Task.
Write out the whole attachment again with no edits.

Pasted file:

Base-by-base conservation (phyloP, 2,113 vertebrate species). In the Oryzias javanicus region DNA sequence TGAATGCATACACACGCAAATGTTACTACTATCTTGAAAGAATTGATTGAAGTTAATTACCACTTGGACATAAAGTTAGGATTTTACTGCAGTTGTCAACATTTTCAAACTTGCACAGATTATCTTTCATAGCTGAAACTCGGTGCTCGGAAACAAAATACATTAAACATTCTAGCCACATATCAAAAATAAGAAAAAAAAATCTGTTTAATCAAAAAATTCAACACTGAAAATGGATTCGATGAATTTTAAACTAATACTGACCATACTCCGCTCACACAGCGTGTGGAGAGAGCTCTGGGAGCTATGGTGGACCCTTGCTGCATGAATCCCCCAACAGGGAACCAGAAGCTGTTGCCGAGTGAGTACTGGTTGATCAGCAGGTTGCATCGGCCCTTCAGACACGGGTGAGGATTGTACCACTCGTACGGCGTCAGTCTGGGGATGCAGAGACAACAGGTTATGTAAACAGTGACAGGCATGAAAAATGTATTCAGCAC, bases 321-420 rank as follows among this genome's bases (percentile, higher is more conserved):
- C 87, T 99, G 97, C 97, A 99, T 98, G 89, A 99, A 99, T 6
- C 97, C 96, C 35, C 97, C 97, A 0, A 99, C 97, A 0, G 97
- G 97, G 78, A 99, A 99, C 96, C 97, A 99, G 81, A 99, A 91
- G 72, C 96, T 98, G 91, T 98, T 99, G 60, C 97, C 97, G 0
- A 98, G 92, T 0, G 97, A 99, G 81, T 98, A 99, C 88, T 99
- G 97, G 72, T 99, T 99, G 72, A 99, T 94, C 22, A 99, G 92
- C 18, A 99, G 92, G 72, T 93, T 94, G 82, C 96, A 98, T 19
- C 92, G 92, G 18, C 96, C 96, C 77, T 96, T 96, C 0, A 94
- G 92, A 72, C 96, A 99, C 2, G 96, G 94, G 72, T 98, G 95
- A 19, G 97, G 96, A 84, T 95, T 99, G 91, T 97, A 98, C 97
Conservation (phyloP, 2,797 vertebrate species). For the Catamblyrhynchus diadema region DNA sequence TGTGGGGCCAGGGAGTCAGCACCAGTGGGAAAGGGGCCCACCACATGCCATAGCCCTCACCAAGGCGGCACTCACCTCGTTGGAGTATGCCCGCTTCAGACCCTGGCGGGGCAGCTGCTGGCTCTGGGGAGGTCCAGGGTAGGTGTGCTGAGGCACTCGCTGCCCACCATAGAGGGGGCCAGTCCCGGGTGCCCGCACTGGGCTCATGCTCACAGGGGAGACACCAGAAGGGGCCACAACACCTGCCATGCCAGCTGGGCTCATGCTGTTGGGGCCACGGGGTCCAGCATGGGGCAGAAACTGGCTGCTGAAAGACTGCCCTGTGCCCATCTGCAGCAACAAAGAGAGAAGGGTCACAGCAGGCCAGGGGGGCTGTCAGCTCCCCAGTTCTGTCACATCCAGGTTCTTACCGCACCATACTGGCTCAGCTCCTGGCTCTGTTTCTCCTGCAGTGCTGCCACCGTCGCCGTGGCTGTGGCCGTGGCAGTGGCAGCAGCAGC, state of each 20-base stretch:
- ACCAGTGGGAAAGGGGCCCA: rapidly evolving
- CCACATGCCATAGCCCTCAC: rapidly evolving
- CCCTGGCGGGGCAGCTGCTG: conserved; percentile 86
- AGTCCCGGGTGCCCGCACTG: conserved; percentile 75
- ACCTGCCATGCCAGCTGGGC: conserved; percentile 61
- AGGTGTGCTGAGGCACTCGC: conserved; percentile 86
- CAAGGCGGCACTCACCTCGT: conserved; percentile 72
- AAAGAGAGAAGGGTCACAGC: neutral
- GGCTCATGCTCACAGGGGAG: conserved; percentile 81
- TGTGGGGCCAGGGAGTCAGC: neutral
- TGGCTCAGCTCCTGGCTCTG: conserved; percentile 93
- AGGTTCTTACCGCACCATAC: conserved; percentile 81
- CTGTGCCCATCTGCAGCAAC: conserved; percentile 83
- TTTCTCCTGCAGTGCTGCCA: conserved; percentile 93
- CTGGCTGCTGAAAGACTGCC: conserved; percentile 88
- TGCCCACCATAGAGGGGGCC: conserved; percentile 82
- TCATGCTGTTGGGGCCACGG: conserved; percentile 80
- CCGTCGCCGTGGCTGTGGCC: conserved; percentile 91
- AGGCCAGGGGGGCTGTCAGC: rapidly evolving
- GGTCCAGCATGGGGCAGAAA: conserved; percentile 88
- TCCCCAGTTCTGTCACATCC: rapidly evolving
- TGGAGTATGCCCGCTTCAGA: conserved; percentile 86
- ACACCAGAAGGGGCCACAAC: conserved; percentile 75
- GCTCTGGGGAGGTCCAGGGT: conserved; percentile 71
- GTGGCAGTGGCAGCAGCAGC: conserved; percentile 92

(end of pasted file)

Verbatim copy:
Base-by-base conservation (phyloP, 2,113 vertebrate species). In the Oryzias javanicus region DNA sequence TGAATGCATACACACGCAAATGTTACTACTATCTTGAAAGAATTGATTGAAGTTAATTACCACTTGGACATAAAGTTAGGATTTTACTGCAGTTGTCAACATTTTCAAACTTGCACAGATTATCTTTCATAGCTGAAACTCGGTGCTCGGAAACAAAATACATTAAACATTCTAGCCACATATCAAAAATAAGAAAAAAAAATCTGTTTAATCAAAAAATTCAACACTGAAAATGGATTCGATGAATTTTAAACTAATACTGACCATACTCCGCTCACACAGCGTGTGGAGAGAGCTCTGGGAGCTATGGTGGACCCTTGCTGCATGAATCCCCCAACAGGGAACCAGAAGCTGTTGCCGAGTGAGTACTGGTTGATCAGCAGGTTGCATCGGCCCTTCAGACACGGGTGAGGATTGTACCACTCGTACGGCGTCAGTCTGGGGATGCAGAGACAACAGGTTATGTAAACAGTGACAGGCATGAAAAATGTATTCAGCAC, bases 321-420 rank as follows among this genome's bases (percentile, higher is more conserved):
- C 87, T 99, G 97, C 97, A 99, T 98, G 89, A 99, A 99, T 6
- C 97, C 96, C 35, C 97, C 97, A 0, A 99, C 97, A 0, G 97
- G 97, G 78, A 99, A 99, C 96, C 97, A 99, G 81, A 99, A 91
- G 72, C 96, T 98, G 91, T 98, T 99, G 60, C 97, C 97, G 0
- A 98, G 92, T 0, G 97, A 99, G 81, T 98, A 99, C 88, T 99
- G 97, G 72, T 99, T 99, G 72, A 99, T 94, C 22, A 99, G 92
- C 18, A 99, G 92, G 72, T 93, T 94, G 82, C 96, A 98, T 19
- C 92, G 92, G 18, C 96, C 96, C 77, T 96, T 96, C 0, A 94
- G 92, A 72, C 96, A 99, C 2, G 96, G 94, G 72, T 98, G 95
- A 19, G 97, G 96, A 84, T 95, T 99, G 91, T 97, A 98, C 97
Conservation (phyloP, 2,797 vertebrate species). For the Catamblyrhynchus diadema region DNA sequence TGTGGGGCCAGGGAGTCAGCACCAGTGGGAAAGGGGCCCACCACATGCCATAGCCCTCACCAAGGCGGCACTCACCTCGTTGGAGTATGCCCGCTTCAGACCCTGGCGGGGCAGCTGCTGGCTCTGGGGAGGTCCAGGGTAGGTGTGCTGAGGCACTCGCTGCCCACCATAGAGGGGGCCAGTCCCGGGTGCCCGCACTGGGCTCATGCTCACAGGGGAGACACCAGAAGGGGCCACAACACCTGCCATGCCAGCTGGGCTCATGCTGTTGGGGCCACGGGGTCCAGCATGGGGCAGAAACTGGCTGCTGAAAGACTGCCCTGTGCCCATCTGCAGCAACAAAGAGAGAAGGGTCACAGCAGGCCAGGGGGGCTGTCAGCTCCCCAGTTCTGTCACATCCAGGTTCTTACCGCACCATACTGGCTCAGCTCCTGGCTCTGTTTCTCCTGCAGTGCTGCCACCGTCGCCGTGGCTGTGGCCGTGGCAGTGGCAGCAGCAGC, state of each 20-base stretch:
- ACCAGTGGGAAAGGGGCCCA: rapidly evolving
- CCACATGCCATAGCCCTCAC: rapidly evolving
- CCCTGGCGGGGCAGCTGCTG: conserved; percentile 86
- AGTCCCGGGTGCCCGCACTG: conserved; percentile 75
- ACCTGCCATGCCAGCTGGGC: conserved; percentile 61
- AGGTGTGCTGAGGCACTCGC: conserved; percentile 86
- CAAGGCGGCACTCACCTCGT: conserved; percentile 72
- AAAGAGAGAAGGGTCACAGC: neutral
- GGCTCATGCTCACAGGGGAG: conserved; percentile 81
- TGTGGGGCCAGGGAGTCAGC: neutral
- TGGCTCAGCTCCTGGCTCTG: conserved; percentile 93
- AGGTTCTTACCGCACCATAC: conserved; percentile 81
- CTGTGCCCATCTGCAGCAAC: conserved; percentile 83
- TTTCTCCTGCAGTGCTGCCA: conserved; percentile 93
- CTGGCTGCTGAAAGACTGCC: conserved; percentile 88
- TGCCCACCATAGAGGGGGCC: conserved; percentile 82
- TCATGCTGTTGGGGCCACGG: conserved; percentile 80
- CCGTCGCCGTGGCTGTGGCC: conserved; percentile 91
- AGGCCAGGGGGGCTGTCAGC: rapidly evolving
- GGTCCAGCATGGGGCAGAAA: conserved; percentile 88
- TCCCCAGTTCTGTCACATCC: rapidly evolving
- TGGAGTATGCCCGCTTCAGA: conserved; percentile 86
- ACACCAGAAGGGGCCACAAC: conserved; percentile 75
- GCTCTGGGGAGGTCCAGGGT: conserved; percentile 71
- GTGGCAGTGGCAGCAGCAGC: conserved; percentile 92